Paper No. 9
Presentation Time: 11:00 AM


SHERVAIS, Katherine A.H., Wesleyan University, Middletown, CT 06459, RESOR, Phillip, Earth and Environmental Sciences, Wesleyan University, 265 Church Street, Middletown, CT 06459, DI TORO, Giulio, Dipartimento di Geoscienze, University of Padova, via G. Gradenigo, 6, Padova, 35131, Italy, NIELSEN, Stefan, Istituto Nazionale di Geofisica e Vulcanologia (INGV), Via di Vigna Murata 605, Rome, 00143, Italy and GRIFFITH, W. Ashley, Earth and Environmental Sciences, University of Texas at Arlington, Geoscience Building Room 107, 500 Yates St. Box 19049, Arlington, TX 76019,

Experimental simulations of earthquake conditions reveal a notable decrease in friction during slip. Unlike static friction, the steady-state dynamic friction coefficient has a clear dependence on applied normal stress. In the case of melt generation it has been hypothesized that the steady state represents a balance between melt generation, extrusion, and surface roughness. In particular, the amplitude of fault surface microroughness should decrease with increasing normal stress. As a consequence, the melt-wall rock boundary should be smoother in contractional than extensional bends. We have therefore undertaken a study of a natural (solidified) melt-bearing fault zone to explore the relationship between microroughness and inferred fault-normal stress during seismogenic slip.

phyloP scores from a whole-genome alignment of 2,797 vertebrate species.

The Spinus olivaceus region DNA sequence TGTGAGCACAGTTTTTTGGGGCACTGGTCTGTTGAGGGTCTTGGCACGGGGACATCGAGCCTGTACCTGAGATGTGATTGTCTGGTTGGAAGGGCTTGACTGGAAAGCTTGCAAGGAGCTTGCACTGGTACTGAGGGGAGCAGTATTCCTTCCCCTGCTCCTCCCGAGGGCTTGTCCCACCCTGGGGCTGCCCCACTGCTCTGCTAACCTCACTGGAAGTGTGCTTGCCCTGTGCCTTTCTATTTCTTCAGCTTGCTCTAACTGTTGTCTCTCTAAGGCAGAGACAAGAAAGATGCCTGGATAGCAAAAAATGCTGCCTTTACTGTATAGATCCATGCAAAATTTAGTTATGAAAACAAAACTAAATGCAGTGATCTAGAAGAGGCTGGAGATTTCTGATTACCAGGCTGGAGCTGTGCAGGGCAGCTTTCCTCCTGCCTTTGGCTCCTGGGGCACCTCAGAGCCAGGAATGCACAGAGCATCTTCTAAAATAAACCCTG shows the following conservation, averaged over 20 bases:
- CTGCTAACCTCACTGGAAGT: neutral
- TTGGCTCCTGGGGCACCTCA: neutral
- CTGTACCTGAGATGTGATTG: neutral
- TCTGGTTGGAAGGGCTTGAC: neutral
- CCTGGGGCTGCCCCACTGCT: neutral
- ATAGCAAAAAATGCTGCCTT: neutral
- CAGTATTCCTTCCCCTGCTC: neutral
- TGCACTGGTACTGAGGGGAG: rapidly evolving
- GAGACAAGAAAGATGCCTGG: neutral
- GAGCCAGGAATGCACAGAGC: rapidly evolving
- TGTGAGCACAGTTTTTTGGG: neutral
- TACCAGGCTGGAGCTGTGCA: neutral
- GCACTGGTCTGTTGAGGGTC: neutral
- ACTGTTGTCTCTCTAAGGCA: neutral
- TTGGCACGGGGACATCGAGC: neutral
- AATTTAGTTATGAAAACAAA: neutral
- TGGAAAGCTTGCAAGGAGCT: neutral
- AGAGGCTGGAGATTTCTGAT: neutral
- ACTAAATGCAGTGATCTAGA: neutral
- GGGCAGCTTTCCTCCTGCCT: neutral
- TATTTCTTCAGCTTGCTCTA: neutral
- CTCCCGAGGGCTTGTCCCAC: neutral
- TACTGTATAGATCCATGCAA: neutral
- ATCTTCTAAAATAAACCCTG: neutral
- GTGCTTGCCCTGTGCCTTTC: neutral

The Gole Larghe Fault Zone, Italy, contains many pseudotachlyte-bearing faults with 0-20 m of slip. We have examined the 3D geometry of a single fault with 30-100 cm of slip. At the outcrop scale, this fault is distinctly wavy with contractional and extensional bends as well as relatively straight sections. We quantified the micro-scale (< mm - cm) roughness for 6 samples from a range of positions along the fault. Intact sample cores (2-3.5 cm diameter, 4-6 cm length) have been imaged using high-resolution x-ray computed tomography (CT). The surfaces of the fault zone were extracted from the CT volume and the microroughness of these surfaces was quantified using a Fourier spectral and spatial analysis.

Fault surfaces from all samples are smoother at the mm-scale in the slip parallel than slip perpendicular direction, an effect we attribute to frictional wear. Smoothing is least for extensional fault sections and greater for neutral and contractional sections. Many surfaces also exhibit recessed biotite grains, an effect we attribute to preferential melting. This effect is again greatest for neutral and contractional fault sections. Samples from natural faults thus show an evolution of microroughness in response to changing geometry (and thus fault-normal stress and frictional power) along a single fault. Quantification of microroughness will eventually allow for estimation of frictional power dissipated during earthquakes, a parameter that is unavailable from seismology.